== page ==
Kirkus Reviews

STARRED REVIEW - Intensely dramatic debut, set in Kansas and points west and southwest during the 1870s: a direct homage to Cormac McCarthy's highly praised fiction (both his Blood Meridian and the recent Border Trilogy) but also an original work of high distinction. The protagonist, teenaged Gabriel Lynch, arrives from the East with his widowed mother Eliza and younger brother Ben at a train station where they're met by her husband-to-be, Solomon Johns, a farmer who had been Eliza's first love before her life with the boys' father, a prosperous middle-class Baltimore mortician. Gabriel resents the opportunities lost, and the hard life they're introduced to, and eagerly leaves "home," joining another black boy (James) to ride with a group of cattle drovers. A bloodthirsty odyssey ensues, as the gang's embittered leader Marshall Hogg (an amoral fatalist straight out of Dostoevsky) directs his minions to steal, rape, and murder, ever moving on, through Mexico, Arizona, and the Rockies, en route to California - away from the avengers who slowly, methodically pursue them. Durham tells this story with great skill, weaving together a beautifully plotted central action and extended italicized passages detailing the embattled growth to manhood of the stoical Ben and the steely determination of a bereaved Mexican soldier who'll follow Hogg to hell and back. Meanwhile, he also depicts with hallucinatory vividness the enigmatic figure of Hogg's second-in-command Caleb, a black drover who never speaks, and harbors a terrible secret indeed. The only flaw in the narrative is Durham's inexplicable tendency toward an abstract rhetoric clearly influenced by both the aforementioned McCarthy and his major influence, Faulkner, which often produces moments of ludicrous and vague grandiosity (e.g., watching Caleb," Gabriel thought him some dark figure of the apocalypse"). Such moments aside, Gabriel's Story grates on the reader's nerves unerringly, and frequently rises to real grandeur. A brilliant example of how to assimilate and transmute powerful literary influence. And what a movie this dark, haunting tale will make.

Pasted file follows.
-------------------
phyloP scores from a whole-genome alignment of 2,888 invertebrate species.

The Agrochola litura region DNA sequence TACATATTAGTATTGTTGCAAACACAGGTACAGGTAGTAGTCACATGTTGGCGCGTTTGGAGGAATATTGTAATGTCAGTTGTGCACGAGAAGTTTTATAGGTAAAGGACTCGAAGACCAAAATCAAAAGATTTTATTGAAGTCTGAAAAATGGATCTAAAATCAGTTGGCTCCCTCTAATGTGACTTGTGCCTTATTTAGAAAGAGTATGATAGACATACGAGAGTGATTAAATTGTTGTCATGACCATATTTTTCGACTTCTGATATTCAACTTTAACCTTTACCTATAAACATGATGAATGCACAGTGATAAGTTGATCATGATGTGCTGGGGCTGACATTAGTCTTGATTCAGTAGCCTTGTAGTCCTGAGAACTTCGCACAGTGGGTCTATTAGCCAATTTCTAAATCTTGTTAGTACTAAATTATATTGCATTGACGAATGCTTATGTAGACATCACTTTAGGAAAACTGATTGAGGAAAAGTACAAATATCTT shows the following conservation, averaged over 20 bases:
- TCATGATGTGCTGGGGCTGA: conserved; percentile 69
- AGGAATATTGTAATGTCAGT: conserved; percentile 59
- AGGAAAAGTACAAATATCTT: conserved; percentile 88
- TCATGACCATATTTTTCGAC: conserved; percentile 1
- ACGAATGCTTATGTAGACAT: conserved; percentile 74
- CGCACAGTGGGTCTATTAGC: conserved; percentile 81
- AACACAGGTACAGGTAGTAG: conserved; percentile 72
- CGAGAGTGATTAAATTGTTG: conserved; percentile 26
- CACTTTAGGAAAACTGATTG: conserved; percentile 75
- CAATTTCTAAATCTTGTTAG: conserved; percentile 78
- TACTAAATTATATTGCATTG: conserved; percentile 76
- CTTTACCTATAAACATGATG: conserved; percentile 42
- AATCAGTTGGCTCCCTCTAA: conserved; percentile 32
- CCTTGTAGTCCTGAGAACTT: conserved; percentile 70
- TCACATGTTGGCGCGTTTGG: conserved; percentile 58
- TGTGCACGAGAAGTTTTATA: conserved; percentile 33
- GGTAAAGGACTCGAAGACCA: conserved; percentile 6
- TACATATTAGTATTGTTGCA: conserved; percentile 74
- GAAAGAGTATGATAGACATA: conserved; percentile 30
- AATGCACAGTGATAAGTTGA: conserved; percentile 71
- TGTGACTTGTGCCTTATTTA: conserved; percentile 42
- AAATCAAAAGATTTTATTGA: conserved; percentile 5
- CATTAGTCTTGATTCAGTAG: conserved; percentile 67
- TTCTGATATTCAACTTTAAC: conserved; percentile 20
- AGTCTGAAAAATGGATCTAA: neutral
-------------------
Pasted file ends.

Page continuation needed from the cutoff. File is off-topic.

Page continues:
Library Journal

A Wild West debut: forced by his mother's remarriage to move from New York City to a sod house in Kansas, Gabriel decides to run away and become a cowboy.

Uh, well, that's all Library Journal had to say. No star there, although looking at that review I'm inclined to say it wasn't really a review. They "mentioned" the book, but didn't choose to assign it. No matter, they were very kind to Walk Through Darkness a year. They gave that one a star. And then they gave Pride of Carthage a star too, as did Publisher's Weekly and Booklist. Kirkus didn't, but they still wrote a helluva review. So all told, for three novels since 2001, I've received seven starred reviews. I think that's more than all but a few writers, and I don't think any African-American writers have received more stars in this time period. I'm proud of that. Didn't exactly lead to massive sales, but I'm working on that...



Post a Comment

Subscribe to Post Comments [Atom]

<< Home